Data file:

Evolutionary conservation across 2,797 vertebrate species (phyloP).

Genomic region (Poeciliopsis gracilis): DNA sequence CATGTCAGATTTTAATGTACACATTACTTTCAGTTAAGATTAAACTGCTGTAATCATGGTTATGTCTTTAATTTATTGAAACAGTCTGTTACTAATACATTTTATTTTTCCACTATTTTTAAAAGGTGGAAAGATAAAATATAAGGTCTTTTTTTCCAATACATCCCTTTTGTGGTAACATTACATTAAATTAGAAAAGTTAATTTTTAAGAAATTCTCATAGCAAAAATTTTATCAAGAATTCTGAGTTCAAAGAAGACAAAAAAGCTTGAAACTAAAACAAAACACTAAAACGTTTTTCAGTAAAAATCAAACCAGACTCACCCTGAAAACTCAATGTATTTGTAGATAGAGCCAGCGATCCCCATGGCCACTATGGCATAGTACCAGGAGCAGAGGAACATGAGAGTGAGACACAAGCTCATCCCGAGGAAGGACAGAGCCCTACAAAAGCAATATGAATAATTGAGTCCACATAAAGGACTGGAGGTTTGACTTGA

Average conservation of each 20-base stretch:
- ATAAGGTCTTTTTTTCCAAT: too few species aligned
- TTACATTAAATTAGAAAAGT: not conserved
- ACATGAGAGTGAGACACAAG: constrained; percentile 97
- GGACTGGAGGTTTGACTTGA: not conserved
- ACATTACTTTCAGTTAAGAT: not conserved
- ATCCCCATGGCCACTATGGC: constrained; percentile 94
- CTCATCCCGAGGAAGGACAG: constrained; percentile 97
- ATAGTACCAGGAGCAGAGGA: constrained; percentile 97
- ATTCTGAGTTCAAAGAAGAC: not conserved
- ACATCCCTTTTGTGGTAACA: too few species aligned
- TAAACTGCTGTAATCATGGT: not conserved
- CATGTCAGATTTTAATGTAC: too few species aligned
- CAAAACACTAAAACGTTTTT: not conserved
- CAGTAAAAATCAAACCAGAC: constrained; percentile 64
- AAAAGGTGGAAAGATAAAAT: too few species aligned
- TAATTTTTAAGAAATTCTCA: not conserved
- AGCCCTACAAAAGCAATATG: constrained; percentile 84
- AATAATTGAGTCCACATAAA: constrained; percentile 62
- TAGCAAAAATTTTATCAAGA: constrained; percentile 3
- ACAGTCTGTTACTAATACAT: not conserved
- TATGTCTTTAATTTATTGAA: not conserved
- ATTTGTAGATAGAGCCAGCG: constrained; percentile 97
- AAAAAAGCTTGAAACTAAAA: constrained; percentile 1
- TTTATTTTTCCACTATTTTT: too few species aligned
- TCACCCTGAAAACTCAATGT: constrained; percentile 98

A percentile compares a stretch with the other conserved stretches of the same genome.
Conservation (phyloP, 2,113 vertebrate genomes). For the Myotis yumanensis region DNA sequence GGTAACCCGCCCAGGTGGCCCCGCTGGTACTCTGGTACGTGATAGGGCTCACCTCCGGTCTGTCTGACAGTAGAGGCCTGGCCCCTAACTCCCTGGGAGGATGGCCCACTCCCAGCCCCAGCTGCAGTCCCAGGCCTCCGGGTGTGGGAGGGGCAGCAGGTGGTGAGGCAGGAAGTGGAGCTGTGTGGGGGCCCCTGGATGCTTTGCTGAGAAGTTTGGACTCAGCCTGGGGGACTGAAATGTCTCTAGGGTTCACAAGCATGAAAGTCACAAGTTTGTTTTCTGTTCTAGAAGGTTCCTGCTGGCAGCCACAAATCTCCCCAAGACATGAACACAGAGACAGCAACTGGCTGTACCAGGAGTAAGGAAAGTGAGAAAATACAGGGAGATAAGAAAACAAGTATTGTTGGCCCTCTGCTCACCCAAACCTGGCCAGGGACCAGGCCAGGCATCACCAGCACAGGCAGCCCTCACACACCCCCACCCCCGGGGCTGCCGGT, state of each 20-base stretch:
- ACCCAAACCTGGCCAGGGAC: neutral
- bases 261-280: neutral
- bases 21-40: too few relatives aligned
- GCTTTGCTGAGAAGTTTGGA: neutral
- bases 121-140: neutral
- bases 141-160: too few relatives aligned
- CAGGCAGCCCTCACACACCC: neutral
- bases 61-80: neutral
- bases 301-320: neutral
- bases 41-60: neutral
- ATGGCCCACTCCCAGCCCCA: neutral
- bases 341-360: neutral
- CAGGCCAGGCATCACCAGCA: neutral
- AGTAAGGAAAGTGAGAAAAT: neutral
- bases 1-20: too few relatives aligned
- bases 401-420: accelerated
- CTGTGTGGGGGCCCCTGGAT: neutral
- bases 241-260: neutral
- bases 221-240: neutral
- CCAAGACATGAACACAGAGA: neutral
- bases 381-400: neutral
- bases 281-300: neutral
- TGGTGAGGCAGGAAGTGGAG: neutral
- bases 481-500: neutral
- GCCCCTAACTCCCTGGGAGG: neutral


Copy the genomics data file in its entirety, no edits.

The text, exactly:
Evolutionary conservation across 2,797 vertebrate species (phyloP).

Genomic region (Poeciliopsis gracilis): DNA sequence CATGTCAGATTTTAATGTACACATTACTTTCAGTTAAGATTAAACTGCTGTAATCATGGTTATGTCTTTAATTTATTGAAACAGTCTGTTACTAATACATTTTATTTTTCCACTATTTTTAAAAGGTGGAAAGATAAAATATAAGGTCTTTTTTTCCAATACATCCCTTTTGTGGTAACATTACATTAAATTAGAAAAGTTAATTTTTAAGAAATTCTCATAGCAAAAATTTTATCAAGAATTCTGAGTTCAAAGAAGACAAAAAAGCTTGAAACTAAAACAAAACACTAAAACGTTTTTCAGTAAAAATCAAACCAGACTCACCCTGAAAACTCAATGTATTTGTAGATAGAGCCAGCGATCCCCATGGCCACTATGGCATAGTACCAGGAGCAGAGGAACATGAGAGTGAGACACAAGCTCATCCCGAGGAAGGACAGAGCCCTACAAAAGCAATATGAATAATTGAGTCCACATAAAGGACTGGAGGTTTGACTTGA

Average conservation of each 20-base stretch:
- ATAAGGTCTTTTTTTCCAAT: too few species aligned
- TTACATTAAATTAGAAAAGT: not conserved
- ACATGAGAGTGAGACACAAG: constrained; percentile 97
- GGACTGGAGGTTTGACTTGA: not conserved
- ACATTACTTTCAGTTAAGAT: not conserved
- ATCCCCATGGCCACTATGGC: constrained; percentile 94
- CTCATCCCGAGGAAGGACAG: constrained; percentile 97
- ATAGTACCAGGAGCAGAGGA: constrained; percentile 97
- ATTCTGAGTTCAAAGAAGAC: not conserved
- ACATCCCTTTTGTGGTAACA: too few species aligned
- TAAACTGCTGTAATCATGGT: not conserved
- CATGTCAGATTTTAATGTAC: too few species aligned
- CAAAACACTAAAACGTTTTT: not conserved
- CAGTAAAAATCAAACCAGAC: constrained; percentile 64
- AAAAGGTGGAAAGATAAAAT: too few species aligned
- TAATTTTTAAGAAATTCTCA: not conserved
- AGCCCTACAAAAGCAATATG: constrained; percentile 84
- AATAATTGAGTCCACATAAA: constrained; percentile 62
- TAGCAAAAATTTTATCAAGA: constrained; percentile 3
- ACAGTCTGTTACTAATACAT: not conserved
- TATGTCTTTAATTTATTGAA: not conserved
- ATTTGTAGATAGAGCCAGCG: constrained; percentile 97
- AAAAAAGCTTGAAACTAAAA: constrained; percentile 1
- TTTATTTTTCCACTATTTTT: too few species aligned
- TCACCCTGAAAACTCAATGT: constrained; percentile 98

A percentile compares a stretch with the other conserved stretches of the same genome.
Conservation (phyloP, 2,113 vertebrate genomes). For the Myotis yumanensis region DNA sequence GGTAACCCGCCCAGGTGGCCCCGCTGGTACTCTGGTACGTGATAGGGCTCACCTCCGGTCTGTCTGACAGTAGAGGCCTGGCCCCTAACTCCCTGGGAGGATGGCCCACTCCCAGCCCCAGCTGCAGTCCCAGGCCTCCGGGTGTGGGAGGGGCAGCAGGTGGTGAGGCAGGAAGTGGAGCTGTGTGGGGGCCCCTGGATGCTTTGCTGAGAAGTTTGGACTCAGCCTGGGGGACTGAAATGTCTCTAGGGTTCACAAGCATGAAAGTCACAAGTTTGTTTTCTGTTCTAGAAGGTTCCTGCTGGCAGCCACAAATCTCCCCAAGACATGAACACAGAGACAGCAACTGGCTGTACCAGGAGTAAGGAAAGTGAGAAAATACAGGGAGATAAGAAAACAAGTATTGTTGGCCCTCTGCTCACCCAAACCTGGCCAGGGACCAGGCCAGGCATCACCAGCACAGGCAGCCCTCACACACCCCCACCCCCGGGGCTGCCGGT, state of each 20-base stretch:
- ACCCAAACCTGGCCAGGGAC: neutral
- bases 261-280: neutral
- bases 21-40: too few relatives aligned
- GCTTTGCTGAGAAGTTTGGA: neutral
- bases 121-140: neutral
- bases 141-160: too few relatives aligned
- CAGGCAGCCCTCACACACCC: neutral
- bases 61-80: neutral
- bases 301-320: neutral
- bases 41-60: neutral
- ATGGCCCACTCCCAGCCCCA: neutral
- bases 341-360: neutral
- CAGGCCAGGCATCACCAGCA: neutral
- AGTAAGGAAAGTGAGAAAAT: neutral
- bases 1-20: too few relatives aligned
- bases 401-420: accelerated
- CTGTGTGGGGGCCCCTGGAT: neutral
- bases 241-260: neutral
- bases 221-240: neutral
- CCAAGACATGAACACAGAGA: neutral
- bases 381-400: neutral
- bases 281-300: neutral
- TGGTGAGGCAGGAAGTGGAG: neutral
- bases 481-500: neutral
- GCCCCTAACTCCCTGGGAGG: neutral